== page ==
Kym Martindale and Caroline Blythe – Re/Tracings
In 1913, Edward Thomas wrote his last prose narrative, an account of a bicycle journey from Guildford to Somerset, In Pursuit of Spring. It describes a landscape on the brink of change, but it is the cradle too of so much of Thomas’s poetry, and an index to the man himself. These poems by Kym Martindale and the accompanying drawings of Caroline Blythe are ‘re/tracings’ – of journeys made by the poet and artist in the wake of Thomas himself. They too are in search of a landscape that is changing physically, economically, and aesthetically.
The Most Insistent Thing
[Looking west from Winchester] I could see the low, half-wooded Downs crossed by the Roman road to Sarum and by hardly any other road. The most insistent thing there was the Farley Tower, perched on a barrow at one of the highest points, to commemorate not the unknown dead but a horse called Beware Chalkpit, who won a race in 1734 after having leaped into a chalkpit in 1733. The eastern scene was lovelier […]
– Edward Thomas, In Pursuit of Spring (1914)
UNDERNEATH LIES BURIED A HORSE, THE PROPERTY OF PAULET ST JOHN ESQ, THAT IN THE MONTH OF SEPTEMBER 1733 LEAPED INTO A CHALK PIT, TWENTYFIVE FEET DEEP, AFOXHUNTING WITH HIS MASTER ON HIS BACK, AND IN OCTOBER 1734 HE WON THE HUNTERS PLATE ON WORTHY DOWNS, AND WAS RODE BY HIS OWNER AND WAS ENTERED IN THE NAME OF ‘BEWARE CHALK PIT’.
– Plaque on the Farley Monument
It has a stillness today that hangs like
Heavy with crickets and
Beyond the haze larks spinning ineffectually.
Names x 2…
To the glory of God / underneath lies buried / men of this parish
Hinting at church porch, but recalling bus shelter in fact,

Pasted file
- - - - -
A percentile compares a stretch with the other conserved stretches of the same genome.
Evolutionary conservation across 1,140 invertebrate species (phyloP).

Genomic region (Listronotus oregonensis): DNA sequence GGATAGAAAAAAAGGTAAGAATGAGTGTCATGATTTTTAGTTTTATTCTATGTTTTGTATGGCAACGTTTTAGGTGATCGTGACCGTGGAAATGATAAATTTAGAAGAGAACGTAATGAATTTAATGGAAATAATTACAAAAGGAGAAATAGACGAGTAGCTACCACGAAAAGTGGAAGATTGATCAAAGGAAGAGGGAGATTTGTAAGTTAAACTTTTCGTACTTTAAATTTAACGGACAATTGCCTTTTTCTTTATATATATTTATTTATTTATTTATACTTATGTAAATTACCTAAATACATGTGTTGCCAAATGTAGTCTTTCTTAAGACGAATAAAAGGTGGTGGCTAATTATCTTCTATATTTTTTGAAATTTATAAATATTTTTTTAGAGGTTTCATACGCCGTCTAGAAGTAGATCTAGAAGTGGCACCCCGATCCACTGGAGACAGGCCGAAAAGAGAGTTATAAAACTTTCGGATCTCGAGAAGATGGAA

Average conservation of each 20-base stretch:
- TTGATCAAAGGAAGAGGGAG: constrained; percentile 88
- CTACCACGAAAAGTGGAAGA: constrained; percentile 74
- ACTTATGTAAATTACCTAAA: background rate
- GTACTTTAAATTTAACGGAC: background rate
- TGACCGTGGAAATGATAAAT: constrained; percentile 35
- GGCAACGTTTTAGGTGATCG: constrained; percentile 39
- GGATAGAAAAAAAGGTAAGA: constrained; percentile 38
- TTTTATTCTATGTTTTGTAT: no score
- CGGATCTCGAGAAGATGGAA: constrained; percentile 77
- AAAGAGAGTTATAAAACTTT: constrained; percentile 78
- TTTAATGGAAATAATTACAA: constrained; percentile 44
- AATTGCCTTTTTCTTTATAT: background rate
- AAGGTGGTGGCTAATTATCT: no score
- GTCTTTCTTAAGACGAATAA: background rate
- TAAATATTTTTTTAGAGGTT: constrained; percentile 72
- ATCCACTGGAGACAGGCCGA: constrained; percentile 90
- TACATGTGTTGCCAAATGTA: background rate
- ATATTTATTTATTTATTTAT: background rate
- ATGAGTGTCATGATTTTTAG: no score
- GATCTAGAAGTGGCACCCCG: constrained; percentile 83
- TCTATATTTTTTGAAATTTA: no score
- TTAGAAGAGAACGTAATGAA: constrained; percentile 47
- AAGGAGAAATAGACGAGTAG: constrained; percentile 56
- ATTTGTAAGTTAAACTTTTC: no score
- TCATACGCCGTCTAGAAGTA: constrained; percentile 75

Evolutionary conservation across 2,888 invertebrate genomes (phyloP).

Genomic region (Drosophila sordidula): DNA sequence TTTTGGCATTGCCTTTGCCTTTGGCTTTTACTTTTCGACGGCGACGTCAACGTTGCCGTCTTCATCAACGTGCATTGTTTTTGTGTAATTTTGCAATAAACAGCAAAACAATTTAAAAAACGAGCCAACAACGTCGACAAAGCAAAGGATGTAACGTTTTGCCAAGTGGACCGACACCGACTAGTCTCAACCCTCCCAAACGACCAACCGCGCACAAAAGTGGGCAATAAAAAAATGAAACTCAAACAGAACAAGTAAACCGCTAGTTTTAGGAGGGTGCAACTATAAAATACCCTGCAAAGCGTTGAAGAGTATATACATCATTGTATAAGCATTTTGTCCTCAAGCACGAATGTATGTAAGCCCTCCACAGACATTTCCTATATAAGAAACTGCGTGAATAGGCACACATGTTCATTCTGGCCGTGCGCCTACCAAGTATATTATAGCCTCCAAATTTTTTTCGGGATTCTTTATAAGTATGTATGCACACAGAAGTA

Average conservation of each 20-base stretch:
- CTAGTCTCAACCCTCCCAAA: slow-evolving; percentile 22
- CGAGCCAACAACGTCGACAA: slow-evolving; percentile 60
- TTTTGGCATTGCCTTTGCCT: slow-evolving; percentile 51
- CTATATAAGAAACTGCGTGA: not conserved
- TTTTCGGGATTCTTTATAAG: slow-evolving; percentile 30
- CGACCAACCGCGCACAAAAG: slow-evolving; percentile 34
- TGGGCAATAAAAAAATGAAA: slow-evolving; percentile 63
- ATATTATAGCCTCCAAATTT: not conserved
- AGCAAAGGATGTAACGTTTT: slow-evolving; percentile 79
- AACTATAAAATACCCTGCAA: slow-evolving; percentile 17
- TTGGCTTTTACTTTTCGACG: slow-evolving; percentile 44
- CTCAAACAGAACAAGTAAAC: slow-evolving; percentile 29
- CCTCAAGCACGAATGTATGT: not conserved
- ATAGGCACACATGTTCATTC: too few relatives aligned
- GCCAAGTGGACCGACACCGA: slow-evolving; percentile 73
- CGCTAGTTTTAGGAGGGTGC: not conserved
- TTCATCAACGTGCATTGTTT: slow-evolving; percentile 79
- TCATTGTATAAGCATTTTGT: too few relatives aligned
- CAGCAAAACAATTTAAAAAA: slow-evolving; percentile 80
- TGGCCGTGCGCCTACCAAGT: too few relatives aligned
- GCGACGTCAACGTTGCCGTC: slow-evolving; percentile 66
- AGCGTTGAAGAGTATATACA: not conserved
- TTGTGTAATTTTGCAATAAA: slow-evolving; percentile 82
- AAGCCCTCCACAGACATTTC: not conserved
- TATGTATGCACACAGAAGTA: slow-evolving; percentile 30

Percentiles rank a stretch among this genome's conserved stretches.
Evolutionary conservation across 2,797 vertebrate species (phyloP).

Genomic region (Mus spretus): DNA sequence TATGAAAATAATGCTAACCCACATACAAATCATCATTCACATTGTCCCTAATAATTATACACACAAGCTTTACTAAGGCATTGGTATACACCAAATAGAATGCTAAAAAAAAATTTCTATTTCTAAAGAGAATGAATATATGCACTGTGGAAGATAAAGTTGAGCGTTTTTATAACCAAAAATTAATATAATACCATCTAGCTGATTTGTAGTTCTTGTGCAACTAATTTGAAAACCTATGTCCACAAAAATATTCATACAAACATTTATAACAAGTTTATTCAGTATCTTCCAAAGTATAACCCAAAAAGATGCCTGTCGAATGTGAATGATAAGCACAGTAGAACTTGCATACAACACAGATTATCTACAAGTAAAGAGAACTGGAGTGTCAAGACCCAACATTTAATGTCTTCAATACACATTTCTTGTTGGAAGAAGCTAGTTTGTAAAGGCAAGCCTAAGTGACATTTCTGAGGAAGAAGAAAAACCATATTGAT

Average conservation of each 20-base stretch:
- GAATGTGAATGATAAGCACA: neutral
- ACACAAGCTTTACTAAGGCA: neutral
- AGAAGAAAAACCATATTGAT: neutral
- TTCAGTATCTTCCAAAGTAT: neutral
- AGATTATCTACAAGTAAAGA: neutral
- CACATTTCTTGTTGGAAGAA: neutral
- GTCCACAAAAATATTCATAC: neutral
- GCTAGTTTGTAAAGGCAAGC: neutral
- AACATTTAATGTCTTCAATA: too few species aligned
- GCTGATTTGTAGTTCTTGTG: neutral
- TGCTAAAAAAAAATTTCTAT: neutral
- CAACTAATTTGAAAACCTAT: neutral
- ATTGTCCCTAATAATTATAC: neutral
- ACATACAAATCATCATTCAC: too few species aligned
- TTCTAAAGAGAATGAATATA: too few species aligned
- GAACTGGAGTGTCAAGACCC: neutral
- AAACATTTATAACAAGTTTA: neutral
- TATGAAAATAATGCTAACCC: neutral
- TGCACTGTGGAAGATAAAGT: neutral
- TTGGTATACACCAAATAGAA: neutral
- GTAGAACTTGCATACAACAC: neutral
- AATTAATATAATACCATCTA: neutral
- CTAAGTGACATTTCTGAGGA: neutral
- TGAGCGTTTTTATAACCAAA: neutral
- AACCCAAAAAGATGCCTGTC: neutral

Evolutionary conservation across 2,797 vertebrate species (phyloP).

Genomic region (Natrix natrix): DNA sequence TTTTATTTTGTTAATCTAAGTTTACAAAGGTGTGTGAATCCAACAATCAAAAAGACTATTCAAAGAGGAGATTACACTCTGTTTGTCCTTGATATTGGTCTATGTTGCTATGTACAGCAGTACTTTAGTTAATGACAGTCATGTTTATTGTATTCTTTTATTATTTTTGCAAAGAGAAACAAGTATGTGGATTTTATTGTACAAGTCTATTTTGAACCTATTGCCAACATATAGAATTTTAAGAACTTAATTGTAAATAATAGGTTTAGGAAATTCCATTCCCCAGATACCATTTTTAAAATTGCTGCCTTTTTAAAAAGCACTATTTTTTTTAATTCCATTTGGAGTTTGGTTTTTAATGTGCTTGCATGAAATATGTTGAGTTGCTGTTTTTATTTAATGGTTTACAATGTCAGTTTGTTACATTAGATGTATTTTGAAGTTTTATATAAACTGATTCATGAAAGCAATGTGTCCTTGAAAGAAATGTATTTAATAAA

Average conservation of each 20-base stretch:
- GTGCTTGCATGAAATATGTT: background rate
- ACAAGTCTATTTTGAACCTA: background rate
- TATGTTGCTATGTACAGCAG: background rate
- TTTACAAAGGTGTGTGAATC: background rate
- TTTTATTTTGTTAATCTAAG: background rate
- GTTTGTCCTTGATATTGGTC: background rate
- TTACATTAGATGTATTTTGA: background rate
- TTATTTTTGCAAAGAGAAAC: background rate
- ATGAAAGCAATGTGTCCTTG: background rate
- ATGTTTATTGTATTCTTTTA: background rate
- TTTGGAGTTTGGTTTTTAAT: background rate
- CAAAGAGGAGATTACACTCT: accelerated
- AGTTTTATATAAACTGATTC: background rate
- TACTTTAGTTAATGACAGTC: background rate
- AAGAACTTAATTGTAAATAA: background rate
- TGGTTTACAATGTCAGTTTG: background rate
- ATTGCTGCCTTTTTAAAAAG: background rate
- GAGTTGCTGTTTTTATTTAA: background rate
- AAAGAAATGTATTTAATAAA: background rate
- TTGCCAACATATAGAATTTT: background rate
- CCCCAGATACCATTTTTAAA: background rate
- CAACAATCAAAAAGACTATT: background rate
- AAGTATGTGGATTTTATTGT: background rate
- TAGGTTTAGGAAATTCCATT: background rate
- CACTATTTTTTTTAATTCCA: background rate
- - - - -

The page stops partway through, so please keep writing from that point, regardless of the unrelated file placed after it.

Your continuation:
The monument rises
Mad and sudden,
Sudden as a wound streaked across the fields
And he recoils, briefly to the lovelier east; he knows that
West and north of here
The madness will drill and train as north and west of here
Old invasions ran their spear through as north
And west of here
They drill, train, prepare . . .
The monument scores my notes,
Like a knife scores bark,
Guilty of knowing what happened next.
Names…in honoured memory of those who/a horse the property of ooo . . . his master
His sky was full of rain, mine is airless
But England unfurls
Without shame beneath both,
As seductive as a dream of itself.
He remembers himself, realigns,
And faces west again.
men of this parish who gave their lives / that leapt into a chalk pit
twenty-five feet deep, afoxhunting / lest we forget
He is already scooping up the panorama
Where it clings to his boot;
And always turning west with
England slipping through his fingers.
Why, for what – he was asked.
‘Literally for this’
And England trickles from his
gave / afoxhunting with his master on his back / their lives / literally ooo for this
July 2012: a kestrel insists, and
Four boys wrestle their mountain bikes up to the monument
That is not for the unknown dead.
Thick stripes of mud down their calves,
Their backs, they stand for nothing
In a present that easily allows them.
Names… we forget / for this
Nan Trodd’s Hill
As hills go it isn’t much
So note the black yews on the slope,
The crown, that he noted too and
The gentle rise of arable; and so
To the slighter yew-crowned rise and oaks
Of Hursley Park.
And note, the curving road
Confirms the half-wooded green wall
Of Nan Trodd’s Hill
Climbing like he did
Out of the deep hollow –
And there he glides along the
Silent road twinned with a future
Of freight and speed,
The silent road where his pale shape
Pauses but you can’t pause
Now, on the A3090.
Watch him go, a long-spent
Dusk whispering at his back,
While trucks and BMWs
Roar the present.
Thomas smelt the sea here but I smelt river,
Full and sharp. The landlocked river
Has a musk, as if it sought a mate,
Animal and keen. The Test:
Sluiced at Kimbridge
It was sucked from a deep race
Where it quivered ready to thunder
In the dazzle of its own sleek brilliance.
The Test flexed its muscle and currents,
Skirling at its banks ferocious and randy, to
Run its tongue round roots
Then oddly, it aged,
Its power gone foetid and sly,
Its muscle turned to slab, like a river that
The land-locked river wretched in its coils
Begging for melodrama in its valley,
Made the road bleak.
A wren yammering in alarm leapt
Out of my chest like an expression of horror.
And overhead two goldfinches sat
On a telegraph wire,
Utterly still, some feet apart,
And silent, as if stunned.
Dr Kym Martindale is a senior lecturer at Falmouth University, in English and Writing, combining a love of cycling with an interest in place and poetry. The poetry and artwork here are part of a larger project to record impressions of Thomas’s journey, and the changes in that landscape since.